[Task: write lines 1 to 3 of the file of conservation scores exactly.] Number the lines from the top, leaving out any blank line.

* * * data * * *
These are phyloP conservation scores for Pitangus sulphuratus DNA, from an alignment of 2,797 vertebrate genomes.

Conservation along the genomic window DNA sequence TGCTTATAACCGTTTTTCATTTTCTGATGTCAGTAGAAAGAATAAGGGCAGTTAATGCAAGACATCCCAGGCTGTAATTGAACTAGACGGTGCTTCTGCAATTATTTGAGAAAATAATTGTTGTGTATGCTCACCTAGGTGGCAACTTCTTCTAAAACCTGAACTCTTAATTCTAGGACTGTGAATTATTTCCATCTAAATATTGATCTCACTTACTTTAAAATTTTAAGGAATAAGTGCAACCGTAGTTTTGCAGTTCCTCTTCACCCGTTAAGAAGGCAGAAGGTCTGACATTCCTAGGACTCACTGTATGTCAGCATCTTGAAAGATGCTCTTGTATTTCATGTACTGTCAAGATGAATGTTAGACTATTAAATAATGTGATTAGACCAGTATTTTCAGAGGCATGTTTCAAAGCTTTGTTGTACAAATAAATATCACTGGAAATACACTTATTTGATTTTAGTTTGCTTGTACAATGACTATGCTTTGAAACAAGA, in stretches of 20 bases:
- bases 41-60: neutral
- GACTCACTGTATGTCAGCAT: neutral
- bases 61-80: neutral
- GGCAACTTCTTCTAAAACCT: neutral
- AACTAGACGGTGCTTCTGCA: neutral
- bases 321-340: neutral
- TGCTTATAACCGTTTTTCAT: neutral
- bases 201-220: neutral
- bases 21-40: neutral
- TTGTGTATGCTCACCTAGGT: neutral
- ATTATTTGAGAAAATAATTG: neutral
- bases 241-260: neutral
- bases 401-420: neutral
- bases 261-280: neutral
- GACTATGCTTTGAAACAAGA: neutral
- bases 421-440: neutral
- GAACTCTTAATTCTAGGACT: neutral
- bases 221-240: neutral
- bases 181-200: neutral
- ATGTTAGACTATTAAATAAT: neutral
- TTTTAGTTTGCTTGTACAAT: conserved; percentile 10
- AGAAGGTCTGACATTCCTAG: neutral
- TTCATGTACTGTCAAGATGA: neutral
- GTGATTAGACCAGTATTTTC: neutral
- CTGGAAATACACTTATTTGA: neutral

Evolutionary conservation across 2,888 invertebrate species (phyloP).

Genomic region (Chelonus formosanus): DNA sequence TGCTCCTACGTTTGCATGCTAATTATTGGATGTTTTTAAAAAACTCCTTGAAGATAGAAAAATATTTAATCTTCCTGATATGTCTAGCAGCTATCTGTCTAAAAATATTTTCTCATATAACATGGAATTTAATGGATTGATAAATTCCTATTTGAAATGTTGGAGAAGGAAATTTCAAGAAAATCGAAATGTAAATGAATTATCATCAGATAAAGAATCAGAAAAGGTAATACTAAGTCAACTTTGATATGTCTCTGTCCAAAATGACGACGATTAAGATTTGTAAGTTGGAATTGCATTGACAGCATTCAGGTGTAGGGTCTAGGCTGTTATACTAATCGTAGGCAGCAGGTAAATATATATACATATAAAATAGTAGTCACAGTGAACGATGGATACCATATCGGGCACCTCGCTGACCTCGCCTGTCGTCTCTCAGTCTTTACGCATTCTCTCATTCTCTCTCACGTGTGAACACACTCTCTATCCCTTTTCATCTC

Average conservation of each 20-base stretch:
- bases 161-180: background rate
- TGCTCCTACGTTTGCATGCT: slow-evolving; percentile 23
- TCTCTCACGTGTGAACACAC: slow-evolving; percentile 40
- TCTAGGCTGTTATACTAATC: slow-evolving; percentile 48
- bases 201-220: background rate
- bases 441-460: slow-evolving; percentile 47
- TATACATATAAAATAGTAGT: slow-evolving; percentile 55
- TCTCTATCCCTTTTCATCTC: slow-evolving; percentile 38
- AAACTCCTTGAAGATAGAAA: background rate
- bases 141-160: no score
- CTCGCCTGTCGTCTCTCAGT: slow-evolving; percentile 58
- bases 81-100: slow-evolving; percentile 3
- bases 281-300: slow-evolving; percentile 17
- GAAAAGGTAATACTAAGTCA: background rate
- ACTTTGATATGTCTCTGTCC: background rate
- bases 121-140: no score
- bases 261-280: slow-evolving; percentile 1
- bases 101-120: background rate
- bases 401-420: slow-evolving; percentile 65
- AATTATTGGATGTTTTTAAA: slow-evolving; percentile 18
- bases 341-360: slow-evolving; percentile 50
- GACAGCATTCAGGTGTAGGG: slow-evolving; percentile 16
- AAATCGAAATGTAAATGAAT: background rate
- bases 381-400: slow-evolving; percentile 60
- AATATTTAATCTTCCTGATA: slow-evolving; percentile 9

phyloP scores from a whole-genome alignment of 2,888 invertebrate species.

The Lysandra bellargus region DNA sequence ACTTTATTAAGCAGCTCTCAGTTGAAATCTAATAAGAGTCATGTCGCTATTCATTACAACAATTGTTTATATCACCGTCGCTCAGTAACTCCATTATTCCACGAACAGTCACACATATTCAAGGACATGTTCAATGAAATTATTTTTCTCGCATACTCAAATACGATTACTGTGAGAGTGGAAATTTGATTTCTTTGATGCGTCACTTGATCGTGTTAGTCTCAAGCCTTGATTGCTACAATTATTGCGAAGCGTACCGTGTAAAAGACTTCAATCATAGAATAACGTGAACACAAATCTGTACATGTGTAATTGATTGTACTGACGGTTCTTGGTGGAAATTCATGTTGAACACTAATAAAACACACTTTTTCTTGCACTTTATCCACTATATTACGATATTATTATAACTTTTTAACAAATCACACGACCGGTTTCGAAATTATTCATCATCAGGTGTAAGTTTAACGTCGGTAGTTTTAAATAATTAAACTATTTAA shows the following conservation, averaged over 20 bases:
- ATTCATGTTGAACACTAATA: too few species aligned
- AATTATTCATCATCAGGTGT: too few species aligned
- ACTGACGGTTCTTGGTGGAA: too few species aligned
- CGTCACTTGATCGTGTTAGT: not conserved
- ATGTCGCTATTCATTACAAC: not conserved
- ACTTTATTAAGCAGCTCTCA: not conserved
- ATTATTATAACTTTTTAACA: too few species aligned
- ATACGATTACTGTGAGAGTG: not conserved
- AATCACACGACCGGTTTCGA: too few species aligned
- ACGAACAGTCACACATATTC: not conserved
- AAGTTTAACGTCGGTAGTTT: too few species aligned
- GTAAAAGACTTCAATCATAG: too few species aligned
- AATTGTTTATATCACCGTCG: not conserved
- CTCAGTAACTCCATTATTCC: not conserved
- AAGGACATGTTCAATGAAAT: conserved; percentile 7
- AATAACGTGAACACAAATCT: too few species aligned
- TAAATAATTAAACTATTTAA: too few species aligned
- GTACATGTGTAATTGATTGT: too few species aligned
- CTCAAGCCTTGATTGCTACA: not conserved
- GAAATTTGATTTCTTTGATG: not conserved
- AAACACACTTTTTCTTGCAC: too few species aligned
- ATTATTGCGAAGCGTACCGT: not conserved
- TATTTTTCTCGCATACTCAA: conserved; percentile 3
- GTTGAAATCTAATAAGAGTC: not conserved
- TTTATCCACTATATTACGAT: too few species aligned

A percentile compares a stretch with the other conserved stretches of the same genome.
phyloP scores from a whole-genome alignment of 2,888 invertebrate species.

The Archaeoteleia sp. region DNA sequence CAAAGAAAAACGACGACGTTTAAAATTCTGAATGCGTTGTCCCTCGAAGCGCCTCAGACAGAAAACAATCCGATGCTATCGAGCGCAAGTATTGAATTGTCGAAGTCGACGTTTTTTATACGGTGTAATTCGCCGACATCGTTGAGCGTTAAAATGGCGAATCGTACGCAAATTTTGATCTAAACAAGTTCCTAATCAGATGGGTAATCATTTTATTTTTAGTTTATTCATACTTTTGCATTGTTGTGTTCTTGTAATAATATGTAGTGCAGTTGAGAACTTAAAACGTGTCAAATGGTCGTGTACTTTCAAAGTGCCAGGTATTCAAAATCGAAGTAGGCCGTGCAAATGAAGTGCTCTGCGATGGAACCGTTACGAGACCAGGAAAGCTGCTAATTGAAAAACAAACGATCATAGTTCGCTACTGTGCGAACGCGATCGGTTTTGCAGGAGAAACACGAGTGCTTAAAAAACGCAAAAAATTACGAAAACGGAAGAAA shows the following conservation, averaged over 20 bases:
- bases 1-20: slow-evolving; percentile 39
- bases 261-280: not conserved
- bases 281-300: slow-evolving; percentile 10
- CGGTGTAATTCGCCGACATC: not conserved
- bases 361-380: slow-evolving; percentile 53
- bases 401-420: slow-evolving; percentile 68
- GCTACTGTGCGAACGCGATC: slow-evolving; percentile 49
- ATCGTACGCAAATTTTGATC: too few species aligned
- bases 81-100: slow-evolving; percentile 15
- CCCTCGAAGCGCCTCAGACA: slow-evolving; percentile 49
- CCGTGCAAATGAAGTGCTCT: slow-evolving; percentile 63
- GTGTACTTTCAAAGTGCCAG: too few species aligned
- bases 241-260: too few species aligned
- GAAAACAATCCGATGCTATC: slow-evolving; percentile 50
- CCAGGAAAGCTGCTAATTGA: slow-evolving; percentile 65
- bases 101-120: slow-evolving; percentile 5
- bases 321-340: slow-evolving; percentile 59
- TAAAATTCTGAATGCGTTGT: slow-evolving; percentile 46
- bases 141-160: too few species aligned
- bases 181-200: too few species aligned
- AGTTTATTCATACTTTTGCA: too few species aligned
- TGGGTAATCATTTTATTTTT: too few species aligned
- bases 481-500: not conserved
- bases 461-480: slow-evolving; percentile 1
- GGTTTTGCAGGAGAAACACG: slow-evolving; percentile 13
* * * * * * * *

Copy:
These are phyloP conservation scores for Pitangus sulphuratus DNA, from an alignment of 2,797 vertebrate genomes.

Conservation along the genomic window DNA sequence TGCTTATAACCGTTTTTCATTTTCTGATGTCAGTAGAAAGAATAAGGGCAGTTAATGCAAGACATCCCAGGCTGTAATTGAACTAGACGGTGCTTCTGCAATTATTTGAGAAAATAATTGTTGTGTATGCTCACCTAGGTGGCAACTTCTTCTAAAACCTGAACTCTTAATTCTAGGACTGTGAATTATTTCCATCTAAATATTGATCTCACTTACTTTAAAATTTTAAGGAATAAGTGCAACCGTAGTTTTGCAGTTCCTCTTCACCCGTTAAGAAGGCAGAAGGTCTGACATTCCTAGGACTCACTGTATGTCAGCATCTTGAAAGATGCTCTTGTATTTCATGTACTGTCAAGATGAATGTTAGACTATTAAATAATGTGATTAGACCAGTATTTTCAGAGGCATGTTTCAAAGCTTTGTTGTACAAATAAATATCACTGGAAATACACTTATTTGATTTTAGTTTGCTTGTACAATGACTATGCTTTGAAACAAGA, in stretches of 20 bases:
- bases 41-60: neutral